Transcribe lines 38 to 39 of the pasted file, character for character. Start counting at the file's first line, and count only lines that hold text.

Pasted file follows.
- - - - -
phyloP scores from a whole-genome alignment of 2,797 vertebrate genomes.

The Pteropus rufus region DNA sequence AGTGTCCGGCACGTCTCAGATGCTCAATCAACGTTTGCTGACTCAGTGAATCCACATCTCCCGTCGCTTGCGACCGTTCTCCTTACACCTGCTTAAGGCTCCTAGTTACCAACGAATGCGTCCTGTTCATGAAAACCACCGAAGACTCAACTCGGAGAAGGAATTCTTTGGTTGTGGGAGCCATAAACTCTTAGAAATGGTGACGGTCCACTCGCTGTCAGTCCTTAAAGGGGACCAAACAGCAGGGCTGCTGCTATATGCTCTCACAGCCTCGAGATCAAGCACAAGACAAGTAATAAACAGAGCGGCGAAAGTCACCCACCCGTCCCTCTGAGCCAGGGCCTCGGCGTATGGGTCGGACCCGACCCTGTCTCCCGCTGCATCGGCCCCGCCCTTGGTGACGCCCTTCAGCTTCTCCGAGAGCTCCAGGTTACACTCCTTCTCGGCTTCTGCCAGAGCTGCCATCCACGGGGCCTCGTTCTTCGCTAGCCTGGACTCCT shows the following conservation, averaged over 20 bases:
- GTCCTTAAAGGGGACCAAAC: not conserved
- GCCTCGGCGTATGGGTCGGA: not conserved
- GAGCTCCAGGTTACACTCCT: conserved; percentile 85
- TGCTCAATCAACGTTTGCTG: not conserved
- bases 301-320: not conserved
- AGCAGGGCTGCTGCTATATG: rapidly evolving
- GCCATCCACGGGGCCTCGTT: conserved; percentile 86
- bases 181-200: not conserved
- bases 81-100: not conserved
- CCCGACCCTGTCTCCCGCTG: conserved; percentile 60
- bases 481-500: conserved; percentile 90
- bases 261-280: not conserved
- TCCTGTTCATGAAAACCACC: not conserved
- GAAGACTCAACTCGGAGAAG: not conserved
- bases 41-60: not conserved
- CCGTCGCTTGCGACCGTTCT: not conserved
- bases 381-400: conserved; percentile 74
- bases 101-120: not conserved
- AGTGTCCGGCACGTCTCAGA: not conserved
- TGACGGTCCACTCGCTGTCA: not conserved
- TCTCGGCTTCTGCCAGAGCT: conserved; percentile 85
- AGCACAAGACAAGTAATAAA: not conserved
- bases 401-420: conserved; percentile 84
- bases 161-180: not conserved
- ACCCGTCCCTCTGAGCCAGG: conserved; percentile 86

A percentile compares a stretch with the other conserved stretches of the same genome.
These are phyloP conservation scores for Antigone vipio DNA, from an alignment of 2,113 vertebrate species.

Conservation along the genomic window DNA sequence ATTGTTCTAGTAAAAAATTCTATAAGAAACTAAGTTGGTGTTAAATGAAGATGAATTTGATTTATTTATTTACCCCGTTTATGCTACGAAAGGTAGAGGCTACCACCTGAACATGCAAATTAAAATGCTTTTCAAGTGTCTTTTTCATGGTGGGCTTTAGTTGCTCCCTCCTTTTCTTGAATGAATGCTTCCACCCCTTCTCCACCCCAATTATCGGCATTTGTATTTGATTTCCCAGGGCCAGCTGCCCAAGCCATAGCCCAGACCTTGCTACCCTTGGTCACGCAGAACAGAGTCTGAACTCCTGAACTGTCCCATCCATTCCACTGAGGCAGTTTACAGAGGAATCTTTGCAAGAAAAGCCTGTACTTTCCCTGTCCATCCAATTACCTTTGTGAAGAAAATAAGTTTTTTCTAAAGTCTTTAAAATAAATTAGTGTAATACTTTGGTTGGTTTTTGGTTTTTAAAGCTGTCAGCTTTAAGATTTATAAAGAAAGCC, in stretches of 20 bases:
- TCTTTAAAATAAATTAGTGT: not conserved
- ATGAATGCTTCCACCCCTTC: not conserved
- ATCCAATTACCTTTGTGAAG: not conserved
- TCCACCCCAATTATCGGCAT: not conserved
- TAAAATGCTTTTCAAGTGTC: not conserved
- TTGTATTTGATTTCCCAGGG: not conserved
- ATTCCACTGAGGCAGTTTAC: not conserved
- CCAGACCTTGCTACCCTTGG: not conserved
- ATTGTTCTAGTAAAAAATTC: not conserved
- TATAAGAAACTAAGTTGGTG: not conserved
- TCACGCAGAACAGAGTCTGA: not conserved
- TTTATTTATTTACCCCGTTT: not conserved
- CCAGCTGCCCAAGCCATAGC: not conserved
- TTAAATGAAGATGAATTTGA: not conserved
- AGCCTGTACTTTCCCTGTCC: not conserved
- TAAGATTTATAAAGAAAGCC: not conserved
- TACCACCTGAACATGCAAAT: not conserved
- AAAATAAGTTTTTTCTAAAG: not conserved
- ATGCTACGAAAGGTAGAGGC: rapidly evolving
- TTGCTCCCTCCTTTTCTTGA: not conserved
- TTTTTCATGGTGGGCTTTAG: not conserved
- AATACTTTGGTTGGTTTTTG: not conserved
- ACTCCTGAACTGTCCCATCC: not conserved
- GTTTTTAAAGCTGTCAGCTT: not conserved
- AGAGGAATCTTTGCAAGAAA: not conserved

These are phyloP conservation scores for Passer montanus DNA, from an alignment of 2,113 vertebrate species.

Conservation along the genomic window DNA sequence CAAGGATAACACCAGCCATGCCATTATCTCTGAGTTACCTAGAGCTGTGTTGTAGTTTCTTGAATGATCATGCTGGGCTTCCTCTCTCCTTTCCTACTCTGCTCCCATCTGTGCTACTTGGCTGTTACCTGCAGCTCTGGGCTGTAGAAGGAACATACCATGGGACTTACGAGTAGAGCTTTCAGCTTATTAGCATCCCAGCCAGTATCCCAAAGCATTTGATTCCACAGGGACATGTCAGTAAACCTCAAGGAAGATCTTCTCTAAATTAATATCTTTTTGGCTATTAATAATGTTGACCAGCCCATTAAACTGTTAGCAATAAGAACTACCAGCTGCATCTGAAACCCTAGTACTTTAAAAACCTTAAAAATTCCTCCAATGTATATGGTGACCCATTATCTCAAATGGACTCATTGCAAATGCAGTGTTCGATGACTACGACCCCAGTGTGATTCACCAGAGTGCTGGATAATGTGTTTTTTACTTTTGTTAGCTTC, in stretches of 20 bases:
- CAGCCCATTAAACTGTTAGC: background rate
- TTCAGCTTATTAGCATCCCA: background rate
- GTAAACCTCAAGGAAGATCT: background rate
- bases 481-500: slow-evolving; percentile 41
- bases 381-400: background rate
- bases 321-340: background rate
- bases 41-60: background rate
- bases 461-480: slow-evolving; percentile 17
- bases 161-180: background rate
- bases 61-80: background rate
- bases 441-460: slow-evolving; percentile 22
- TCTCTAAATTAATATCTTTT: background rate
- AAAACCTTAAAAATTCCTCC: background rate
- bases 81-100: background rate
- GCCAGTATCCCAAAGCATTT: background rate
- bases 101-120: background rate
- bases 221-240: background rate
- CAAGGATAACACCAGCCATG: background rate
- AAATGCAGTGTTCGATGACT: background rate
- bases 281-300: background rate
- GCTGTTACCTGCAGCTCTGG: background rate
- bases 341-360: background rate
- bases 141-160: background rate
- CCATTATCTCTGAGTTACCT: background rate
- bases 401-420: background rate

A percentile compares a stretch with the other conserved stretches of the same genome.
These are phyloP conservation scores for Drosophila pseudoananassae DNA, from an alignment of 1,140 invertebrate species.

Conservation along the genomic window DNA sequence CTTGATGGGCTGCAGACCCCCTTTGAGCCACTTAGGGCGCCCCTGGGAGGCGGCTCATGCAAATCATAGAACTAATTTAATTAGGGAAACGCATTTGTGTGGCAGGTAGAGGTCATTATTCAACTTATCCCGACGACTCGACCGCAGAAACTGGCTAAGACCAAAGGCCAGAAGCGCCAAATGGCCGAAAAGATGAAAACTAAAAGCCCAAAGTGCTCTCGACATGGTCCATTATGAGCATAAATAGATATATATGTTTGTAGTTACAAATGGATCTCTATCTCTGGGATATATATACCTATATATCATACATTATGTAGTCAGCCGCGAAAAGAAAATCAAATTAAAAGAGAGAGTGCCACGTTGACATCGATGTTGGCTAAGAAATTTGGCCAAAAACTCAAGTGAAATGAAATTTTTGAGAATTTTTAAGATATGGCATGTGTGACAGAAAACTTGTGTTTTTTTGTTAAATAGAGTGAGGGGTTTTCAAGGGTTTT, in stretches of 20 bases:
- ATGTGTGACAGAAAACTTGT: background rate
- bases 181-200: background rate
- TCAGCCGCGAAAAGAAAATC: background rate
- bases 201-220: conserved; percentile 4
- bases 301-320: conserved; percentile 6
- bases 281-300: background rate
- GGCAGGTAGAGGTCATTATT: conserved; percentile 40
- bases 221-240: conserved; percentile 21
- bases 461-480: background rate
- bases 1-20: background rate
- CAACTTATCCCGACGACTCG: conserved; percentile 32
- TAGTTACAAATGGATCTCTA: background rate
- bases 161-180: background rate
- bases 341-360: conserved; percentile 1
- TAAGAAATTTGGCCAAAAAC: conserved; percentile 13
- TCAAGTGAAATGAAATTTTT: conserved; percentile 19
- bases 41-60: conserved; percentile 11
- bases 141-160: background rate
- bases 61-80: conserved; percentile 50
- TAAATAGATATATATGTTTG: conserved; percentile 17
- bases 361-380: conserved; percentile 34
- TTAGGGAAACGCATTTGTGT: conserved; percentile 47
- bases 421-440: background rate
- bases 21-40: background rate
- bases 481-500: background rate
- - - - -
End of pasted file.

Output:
- CCAGACCTTGCTACCCTTGG: not conserved
- ATTGTTCTAGTAAAAAATTC: not conserved